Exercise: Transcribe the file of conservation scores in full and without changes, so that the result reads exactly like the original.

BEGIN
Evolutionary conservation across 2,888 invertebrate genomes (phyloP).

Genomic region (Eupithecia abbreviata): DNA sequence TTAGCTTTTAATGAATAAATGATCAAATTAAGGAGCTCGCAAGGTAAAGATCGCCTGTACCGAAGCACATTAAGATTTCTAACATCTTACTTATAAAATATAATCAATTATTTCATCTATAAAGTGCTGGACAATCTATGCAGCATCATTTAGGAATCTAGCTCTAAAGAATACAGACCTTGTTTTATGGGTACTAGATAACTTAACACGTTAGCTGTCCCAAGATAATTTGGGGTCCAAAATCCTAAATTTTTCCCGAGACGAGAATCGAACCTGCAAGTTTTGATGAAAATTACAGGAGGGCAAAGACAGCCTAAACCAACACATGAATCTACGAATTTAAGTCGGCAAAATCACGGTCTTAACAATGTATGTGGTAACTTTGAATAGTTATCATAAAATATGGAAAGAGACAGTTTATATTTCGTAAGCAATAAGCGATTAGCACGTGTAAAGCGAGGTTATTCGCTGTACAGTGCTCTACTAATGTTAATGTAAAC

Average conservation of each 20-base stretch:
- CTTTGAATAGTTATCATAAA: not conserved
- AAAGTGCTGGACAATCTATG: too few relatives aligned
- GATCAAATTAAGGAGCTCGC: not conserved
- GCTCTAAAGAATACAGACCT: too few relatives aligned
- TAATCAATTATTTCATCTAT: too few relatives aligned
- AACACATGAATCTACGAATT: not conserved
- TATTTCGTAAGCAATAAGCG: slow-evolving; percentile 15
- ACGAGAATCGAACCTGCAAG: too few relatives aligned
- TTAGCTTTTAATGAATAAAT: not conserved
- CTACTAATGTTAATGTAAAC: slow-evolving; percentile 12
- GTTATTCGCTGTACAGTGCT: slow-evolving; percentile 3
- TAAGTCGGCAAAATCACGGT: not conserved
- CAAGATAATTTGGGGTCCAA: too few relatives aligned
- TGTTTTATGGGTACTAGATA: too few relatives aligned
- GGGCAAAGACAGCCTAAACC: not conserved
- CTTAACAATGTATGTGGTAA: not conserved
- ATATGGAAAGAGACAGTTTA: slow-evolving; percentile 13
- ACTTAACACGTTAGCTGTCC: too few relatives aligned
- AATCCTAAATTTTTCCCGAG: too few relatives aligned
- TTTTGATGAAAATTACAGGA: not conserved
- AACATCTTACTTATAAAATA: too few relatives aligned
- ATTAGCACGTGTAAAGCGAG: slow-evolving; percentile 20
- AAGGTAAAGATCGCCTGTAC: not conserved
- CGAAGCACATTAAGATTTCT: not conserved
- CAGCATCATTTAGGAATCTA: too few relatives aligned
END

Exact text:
Evolutionary conservation across 2,888 invertebrate genomes (phyloP).

Genomic region (Eupithecia abbreviata): DNA sequence TTAGCTTTTAATGAATAAATGATCAAATTAAGGAGCTCGCAAGGTAAAGATCGCCTGTACCGAAGCACATTAAGATTTCTAACATCTTACTTATAAAATATAATCAATTATTTCATCTATAAAGTGCTGGACAATCTATGCAGCATCATTTAGGAATCTAGCTCTAAAGAATACAGACCTTGTTTTATGGGTACTAGATAACTTAACACGTTAGCTGTCCCAAGATAATTTGGGGTCCAAAATCCTAAATTTTTCCCGAGACGAGAATCGAACCTGCAAGTTTTGATGAAAATTACAGGAGGGCAAAGACAGCCTAAACCAACACATGAATCTACGAATTTAAGTCGGCAAAATCACGGTCTTAACAATGTATGTGGTAACTTTGAATAGTTATCATAAAATATGGAAAGAGACAGTTTATATTTCGTAAGCAATAAGCGATTAGCACGTGTAAAGCGAGGTTATTCGCTGTACAGTGCTCTACTAATGTTAATGTAAAC

Average conservation of each 20-base stretch:
- CTTTGAATAGTTATCATAAA: not conserved
- AAAGTGCTGGACAATCTATG: too few relatives aligned
- GATCAAATTAAGGAGCTCGC: not conserved
- GCTCTAAAGAATACAGACCT: too few relatives aligned
- TAATCAATTATTTCATCTAT: too few relatives aligned
- AACACATGAATCTACGAATT: not conserved
- TATTTCGTAAGCAATAAGCG: slow-evolving; percentile 15
- ACGAGAATCGAACCTGCAAG: too few relatives aligned
- TTAGCTTTTAATGAATAAAT: not conserved
- CTACTAATGTTAATGTAAAC: slow-evolving; percentile 12
- GTTATTCGCTGTACAGTGCT: slow-evolving; percentile 3
- TAAGTCGGCAAAATCACGGT: not conserved
- CAAGATAATTTGGGGTCCAA: too few relatives aligned
- TGTTTTATGGGTACTAGATA: too few relatives aligned
- GGGCAAAGACAGCCTAAACC: not conserved
- CTTAACAATGTATGTGGTAA: not conserved
- ATATGGAAAGAGACAGTTTA: slow-evolving; percentile 13
- ACTTAACACGTTAGCTGTCC: too few relatives aligned
- AATCCTAAATTTTTCCCGAG: too few relatives aligned
- TTTTGATGAAAATTACAGGA: not conserved
- AACATCTTACTTATAAAATA: too few relatives aligned
- ATTAGCACGTGTAAAGCGAG: slow-evolving; percentile 20
- AAGGTAAAGATCGCCTGTAC: not conserved
- CGAAGCACATTAAGATTTCT: not conserved
- CAGCATCATTTAGGAATCTA: too few relatives aligned